Traditional African religions – Some facts that might interest you

Traditional African religions or the traditional beliefs and customs of Africans are  very diverse set of beliefs, including various ethnic religions. Typically, these traditions are oral, not biblical, and are passed down from generation to generation through folk tales, songs and festivals.

Including belief in a number of higher and lower gods, sometime including a supreme creator or powers, belief in spirits, veneration of the dead, the use of magic and traditional African medicine. Most traditional African religions can be characterized as animistic, with various polytheistic and pantheistic aspects, the role of humanity is commonly seen as harmonizing nature with the supernatural.

Some aspects of traditional African religions:


Igbo witch doctor in early 20th century in Nigeria, West Africa, adherents of traditional religions in sub-Saharan Africa are spread across 43 countries and are estimated to number over 100 million, traditional African religions today are adherents of Christianity or Islam; Africans often combine the practice of their traditional beliefs with the practice of the Abrahamic religions, the two Abrahamic religions are widespread in Africa, although they are mainly concentrated in different regions. They have replaced indigenous traditional African religions, but are often adapted to African cultural contexts and belief systems.

The basics of traditional African religions

Animism forms the core concept of traditional African religions, which include patron deity worship, nature worship, ancestor worship, and belief in the afterlife. While some religions have adopted a pantheistic worldview, most adhere to a polytheistic system with various gods, spirits and other supernatural beings. Elements of fetishism, shamanism and veneration of relics are also present in traditional African religions.

Traditional African religions can be divided into linguistic cultural groups with common themes. Among Niger-Congolese speakers, there is a belief in a creator god, force or supreme deity, which some believe is a widespread and ancient trait of Niger-Congo cultures, along with other more specialized deities, ancestral spirits, territorial spirits and beings, as well as evil caused by the evil will of man and neglect of ancestral spirits, and priests of territorial spirits, new world religions such as Santeria, Vodoun and Candomblé will come from this world. Among the speakers of the Nilo-Saharan language there is a belief in Divinity; evil is caused by divine judgment and retribution; prophets as mediators between God and man.

Among Afro-Asiatic speakers, there is henotheism, belief in their own gods, but recognition of the existence of other gods; evil is here created by evil spirits. The Semitic Abrahamic religion of Judaism is comparable to the latter worldview. The San religion is generally non-theistic, but a belief in the Spirit or Power of existence that can be used in a trance dance; trans healers.

Some scholars, including the historical ethnolinguist Christopher Ehret, suggest that certain traditional African religions monotheistic concepts, such as belief in a creator god or powers (alongside other gods, deities, and spirits), are ancient and indigenous peoples of the Niger-Congo ethnolinguistic family (from most of West and Central Africa) and date back to the beginning of their history in a form significantly different from the monotheism found in the Abrahamic religions. The traditional religion of Niger-Congo also included elements of polytheism and animism.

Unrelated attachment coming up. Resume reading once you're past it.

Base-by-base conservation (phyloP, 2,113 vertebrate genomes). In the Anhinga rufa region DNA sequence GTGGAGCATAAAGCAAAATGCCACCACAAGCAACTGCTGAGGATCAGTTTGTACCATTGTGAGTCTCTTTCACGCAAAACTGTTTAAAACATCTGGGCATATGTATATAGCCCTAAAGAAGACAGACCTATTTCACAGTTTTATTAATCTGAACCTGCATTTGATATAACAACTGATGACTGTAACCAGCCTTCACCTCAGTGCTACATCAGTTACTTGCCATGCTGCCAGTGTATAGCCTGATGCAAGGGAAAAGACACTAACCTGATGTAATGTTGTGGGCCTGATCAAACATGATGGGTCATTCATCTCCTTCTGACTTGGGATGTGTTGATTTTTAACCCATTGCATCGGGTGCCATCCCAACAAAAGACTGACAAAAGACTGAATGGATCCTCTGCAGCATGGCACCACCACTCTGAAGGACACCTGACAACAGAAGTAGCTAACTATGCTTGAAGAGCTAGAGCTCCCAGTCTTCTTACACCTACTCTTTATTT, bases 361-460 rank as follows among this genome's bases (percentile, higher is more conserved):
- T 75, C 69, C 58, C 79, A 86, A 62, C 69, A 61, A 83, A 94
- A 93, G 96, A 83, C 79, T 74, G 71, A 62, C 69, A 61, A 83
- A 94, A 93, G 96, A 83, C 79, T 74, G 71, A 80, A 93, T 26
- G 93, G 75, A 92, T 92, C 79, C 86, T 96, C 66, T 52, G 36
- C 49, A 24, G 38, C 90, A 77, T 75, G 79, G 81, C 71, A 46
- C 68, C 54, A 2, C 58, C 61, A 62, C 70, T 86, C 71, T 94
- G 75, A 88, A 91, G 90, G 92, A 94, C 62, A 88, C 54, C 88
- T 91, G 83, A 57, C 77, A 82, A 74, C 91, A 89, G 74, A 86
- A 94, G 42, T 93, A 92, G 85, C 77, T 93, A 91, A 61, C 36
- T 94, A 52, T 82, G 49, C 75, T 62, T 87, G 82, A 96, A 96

Traditional African medicine is also directly related to traditional African religions. According to Clemmont E. Vontress, the various religious traditions of Africa are united by basic animism. According to him, belief in spirits and ancestors is an essential element of African religions. The gods were created by themselves or descended from spirits or ancestors who were worshiped by people. He also notes that most modern African folk religions were under a strong region of non-African religions, mainly Christianity and Islam, and therefore may differ from ancient forms.

Jacob Olupona, an American Nigerian professor of indigenous African religions at Harvard University, characterized many traditional African religions as complex animistic religious traditions and beliefs of the African people prior to the Christian and Islamic “colonization” of Africa. Ancestor worship has always played a “significant” role in traditional African religions and cultures can be considered a central element of the African worldview. Ancestors (ghosts /ancestor spirits) are an integral part of reality. It is generally accepted that the ancestors lived in the kingdom of the ancestors (the world of spirits, while some believe that the ancestors became equal in power to the deities.

The line between deities and ancestors is often contested, but it is generally believed that ancestors occupy a higher level of existence than living humans and are believed to bestow either blessings or disease on their living descendants. Ancestors can advise and bestow good luck and honor on their living dependents, but they can also make demands, such as demanding that their shrines be maintained and propitiated. Belief in ancestors also testifies to the all-encompassing nature of traditional African spirituality, arguing that deceased ancestors still play a role in the lives of their living descendants.